citizens of Padua, an uncle and nephew, whose Annals,
without any study of elegance, are authentic records of an
interesting period.^ Martino da Canale was a clerk, as we
have seen,* in "the Board of the Sea," that is, of Customs,
at Venice. Giorgio Stella was in the service of the Genoese
repubUc, and his father had been chancellor ; ^ the Villani
— Giovanni, Matteo, and Philippo— had held high civil
offices in Florence.'' The chroniclers of these times seem
to have been not so often in orders as notaries — that is,
men of business of a good education, who were from their
position familiar with current history and often behind the
scenes. I have omitted to mention Laurentius de Monacis,
Chancellor of Crete, a Venetian citizen, as the law required,
a writer whom we have constantly met with in this volume,
a grave man of high character, whose judgments on the

^ Chronicon Patavinum Italica Lingua conscriptum auclore Andrea
de Gataris, &c. , in J\. I. S., xvii. cols. 7-904. This includes also the
work of Andrea's father, Galeazzo.

^ Rolandini Patavini de Factis in Marchia Tarvisina, Libri xii., in
A\ I. S., viii. cols. 157-360.

* Cortusii Patavini Duo, in A'. I. S., xii. cols. 767-988.

* Infra, p. 173.

* Georgii Stellre Annales Genuenses . . . per Johannem Stellam
ejus Fratem continuati, in A'. I. S., xvii. cols. 951- 131 8.

* Johannis Villani Florentini Hist. Universalis, occupies cols. 9-1002
in J?. I. S., xiii. It is in Italian. Matthrei Villanii ejusque filii
Philippi Historia (also in Italian) is in /^. I. S., xiv. cols. 9-770.


events he had seen passing are always of value. ^ The last
of the chroniclers from Muratori's collection with whom I
have been much concerned is Daniele di Chinasso, a good
and apparently accurate writer, of whom nothing is known
but that he was a native of Treviso, living at Venice during
the war of Chioggia, which he relates ; and that his history
was thought so highly of by Andrea Gataro that he pro-
posed to insert it bodily in his chronicle, and had copied it
out at length for this purpose.^ The only one of the
chronicles in Muratori of which it has been necessary to
express any doubts is the Vita Caroli Zeni, the authenticity
of which I have discussed in a note on p. 509.^

In the view I have taken of the Venetian constitution I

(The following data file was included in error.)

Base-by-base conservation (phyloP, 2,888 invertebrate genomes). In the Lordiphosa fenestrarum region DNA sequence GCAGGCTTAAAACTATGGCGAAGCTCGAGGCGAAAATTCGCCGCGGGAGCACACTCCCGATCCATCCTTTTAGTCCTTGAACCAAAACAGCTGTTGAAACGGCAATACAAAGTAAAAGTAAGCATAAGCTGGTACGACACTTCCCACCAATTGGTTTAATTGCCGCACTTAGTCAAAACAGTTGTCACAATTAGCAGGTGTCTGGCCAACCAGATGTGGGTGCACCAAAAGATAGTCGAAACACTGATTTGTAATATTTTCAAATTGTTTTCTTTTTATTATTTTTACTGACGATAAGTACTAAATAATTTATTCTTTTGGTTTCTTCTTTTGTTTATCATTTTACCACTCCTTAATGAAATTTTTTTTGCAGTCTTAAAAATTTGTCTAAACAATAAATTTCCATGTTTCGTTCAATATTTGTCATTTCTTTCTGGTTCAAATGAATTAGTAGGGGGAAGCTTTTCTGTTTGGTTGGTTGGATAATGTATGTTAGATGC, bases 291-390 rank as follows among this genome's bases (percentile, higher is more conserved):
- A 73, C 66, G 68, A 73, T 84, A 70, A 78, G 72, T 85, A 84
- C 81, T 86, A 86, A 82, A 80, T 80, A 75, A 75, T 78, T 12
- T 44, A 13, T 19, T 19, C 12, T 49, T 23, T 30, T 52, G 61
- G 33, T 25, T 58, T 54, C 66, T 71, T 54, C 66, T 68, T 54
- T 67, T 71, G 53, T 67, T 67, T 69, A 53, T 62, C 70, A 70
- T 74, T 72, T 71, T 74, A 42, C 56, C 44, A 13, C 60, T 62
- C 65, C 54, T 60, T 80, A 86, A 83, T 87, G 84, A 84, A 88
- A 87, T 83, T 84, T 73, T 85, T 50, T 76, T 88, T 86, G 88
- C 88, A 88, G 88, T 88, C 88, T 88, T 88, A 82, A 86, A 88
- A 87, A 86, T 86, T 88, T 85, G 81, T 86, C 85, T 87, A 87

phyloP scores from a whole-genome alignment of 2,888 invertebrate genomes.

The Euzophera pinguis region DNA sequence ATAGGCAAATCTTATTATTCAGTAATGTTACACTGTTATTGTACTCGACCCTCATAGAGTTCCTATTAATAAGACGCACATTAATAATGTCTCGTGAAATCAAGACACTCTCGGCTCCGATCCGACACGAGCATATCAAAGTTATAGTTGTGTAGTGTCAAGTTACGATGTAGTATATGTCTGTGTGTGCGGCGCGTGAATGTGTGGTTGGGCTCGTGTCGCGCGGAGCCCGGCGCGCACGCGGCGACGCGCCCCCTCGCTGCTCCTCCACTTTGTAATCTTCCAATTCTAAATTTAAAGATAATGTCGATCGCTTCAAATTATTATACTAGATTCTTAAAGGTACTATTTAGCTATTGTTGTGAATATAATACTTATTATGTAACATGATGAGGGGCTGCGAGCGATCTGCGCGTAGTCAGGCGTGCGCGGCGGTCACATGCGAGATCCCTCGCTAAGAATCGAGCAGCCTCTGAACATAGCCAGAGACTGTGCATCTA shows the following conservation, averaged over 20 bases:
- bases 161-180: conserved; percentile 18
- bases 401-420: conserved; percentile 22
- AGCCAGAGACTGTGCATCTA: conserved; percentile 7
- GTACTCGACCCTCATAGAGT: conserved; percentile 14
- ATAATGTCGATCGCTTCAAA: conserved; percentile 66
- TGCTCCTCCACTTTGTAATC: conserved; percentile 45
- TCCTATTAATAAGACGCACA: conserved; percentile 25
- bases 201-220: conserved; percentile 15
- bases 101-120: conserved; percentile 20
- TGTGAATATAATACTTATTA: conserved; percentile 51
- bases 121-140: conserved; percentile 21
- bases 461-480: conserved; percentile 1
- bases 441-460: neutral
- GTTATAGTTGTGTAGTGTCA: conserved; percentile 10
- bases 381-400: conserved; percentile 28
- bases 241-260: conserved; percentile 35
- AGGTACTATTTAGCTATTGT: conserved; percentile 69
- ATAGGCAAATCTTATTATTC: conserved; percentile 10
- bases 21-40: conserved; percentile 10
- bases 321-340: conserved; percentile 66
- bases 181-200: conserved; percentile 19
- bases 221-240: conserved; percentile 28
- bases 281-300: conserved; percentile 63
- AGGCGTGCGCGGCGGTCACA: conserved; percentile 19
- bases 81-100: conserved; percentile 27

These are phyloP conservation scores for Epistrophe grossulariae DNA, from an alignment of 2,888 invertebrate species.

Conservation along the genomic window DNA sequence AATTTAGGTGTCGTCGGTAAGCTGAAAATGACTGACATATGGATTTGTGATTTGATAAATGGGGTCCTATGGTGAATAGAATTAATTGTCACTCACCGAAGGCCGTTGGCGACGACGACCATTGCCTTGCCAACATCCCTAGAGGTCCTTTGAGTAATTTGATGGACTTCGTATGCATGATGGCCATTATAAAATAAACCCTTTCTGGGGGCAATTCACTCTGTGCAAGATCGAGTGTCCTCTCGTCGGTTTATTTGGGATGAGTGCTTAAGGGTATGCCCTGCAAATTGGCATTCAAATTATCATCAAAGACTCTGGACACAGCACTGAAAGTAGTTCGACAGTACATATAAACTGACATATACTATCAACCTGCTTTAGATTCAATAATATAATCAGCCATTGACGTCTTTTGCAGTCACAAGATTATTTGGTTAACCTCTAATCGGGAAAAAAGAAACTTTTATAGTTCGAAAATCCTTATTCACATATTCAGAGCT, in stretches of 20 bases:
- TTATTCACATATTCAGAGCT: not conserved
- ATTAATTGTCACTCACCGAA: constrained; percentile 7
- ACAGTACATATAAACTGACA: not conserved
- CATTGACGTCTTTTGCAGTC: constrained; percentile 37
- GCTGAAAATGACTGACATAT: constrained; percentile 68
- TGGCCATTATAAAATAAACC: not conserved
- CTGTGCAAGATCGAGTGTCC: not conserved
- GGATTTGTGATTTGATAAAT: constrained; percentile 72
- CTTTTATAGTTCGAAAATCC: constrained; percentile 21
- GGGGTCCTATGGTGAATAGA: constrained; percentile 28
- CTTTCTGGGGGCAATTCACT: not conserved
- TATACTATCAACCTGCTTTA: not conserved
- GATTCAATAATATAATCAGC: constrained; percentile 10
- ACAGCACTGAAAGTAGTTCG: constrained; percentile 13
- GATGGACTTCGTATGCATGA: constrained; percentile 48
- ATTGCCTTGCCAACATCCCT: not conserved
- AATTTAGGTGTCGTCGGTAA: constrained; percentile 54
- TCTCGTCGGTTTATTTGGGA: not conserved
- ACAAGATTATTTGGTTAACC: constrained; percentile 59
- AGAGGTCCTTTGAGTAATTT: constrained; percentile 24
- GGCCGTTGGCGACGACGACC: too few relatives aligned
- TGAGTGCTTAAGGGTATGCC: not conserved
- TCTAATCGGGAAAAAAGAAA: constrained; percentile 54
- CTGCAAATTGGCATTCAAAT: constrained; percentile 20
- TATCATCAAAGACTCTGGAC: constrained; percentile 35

have relied much more on the old Italian writers — Donato
Giannotti, a Florentine exile at Venice, Cardinal Contarini,
and others — than on Daru, and modern French, German,
and Italian writers. Daru wrote under instructions from
his master. Napoleon, to make out a case in justification
of the destruction of the venerable republic. Venice had
been very far from a monarchy, and could not be vilified in
the same way as the old monarchies of Europe. It had
borne for centuries the name of republic, and in many
ways had, it could not be denied, done honour to the
name. But nothing could be farther from the ideals of
Rousseau and Robespierre than such a republic as A^enice.
It was not founded on the doctrine of equality, the doctrine
that every man's opinion on the political questions that
had to be solved by governments was as good as his neigh-
bour's. It held, on the contrary, that the art of governing

^ Only a fragment of Laurentiiis de Monacis is to be found in R. I. S.,
viii. (the part dealing with the career of Ecelino da Romano). The
remainder was published separately by Plaminio Corner, the author of
EcclesicB Venetie, as an appendix to vol. viii. of Muratori.

2 Danielis Chinatii Tarvisini belli apud Fossam Clodiam et alibi
inter Venetos et Genuenses gesti anno MCCCLXXXVIII. et sequentibus
Italico sermone accurata descriptio, in J\. J. S., xv. cols. 697-804.

•^ Vita Caroli Zeni . . . auciore Jacobo Zenoejusnepote, in A\ /. J.,
xix. cols. 207-372.


one's fellow-creatures well was one that could be acquired
best by apprenticeship to the work of government, that
those whose wealth gave them leisure to work at this
apprenticeship from their youth upwards were most likely
to make progress in it, and that a capacity for doing the
work of government was inherited from fathers who had
learned to do it well, just as, to use Horace's words, in
oxen and horses the virtues of sires were transmitted to
their progeny. This was the fundamental principle of
Venetian education and training, and was justified by the
qualities of the grave patricians who commanded the fleets
and armies of Venice, who managed her diplomacy, or who
established and conducted the great mercantile undertak-
ings that were so powerful an instrument in advancing the
civilisation of the world. I have not therefore thought it
necessary to apologise for the Venetians, who disbelieved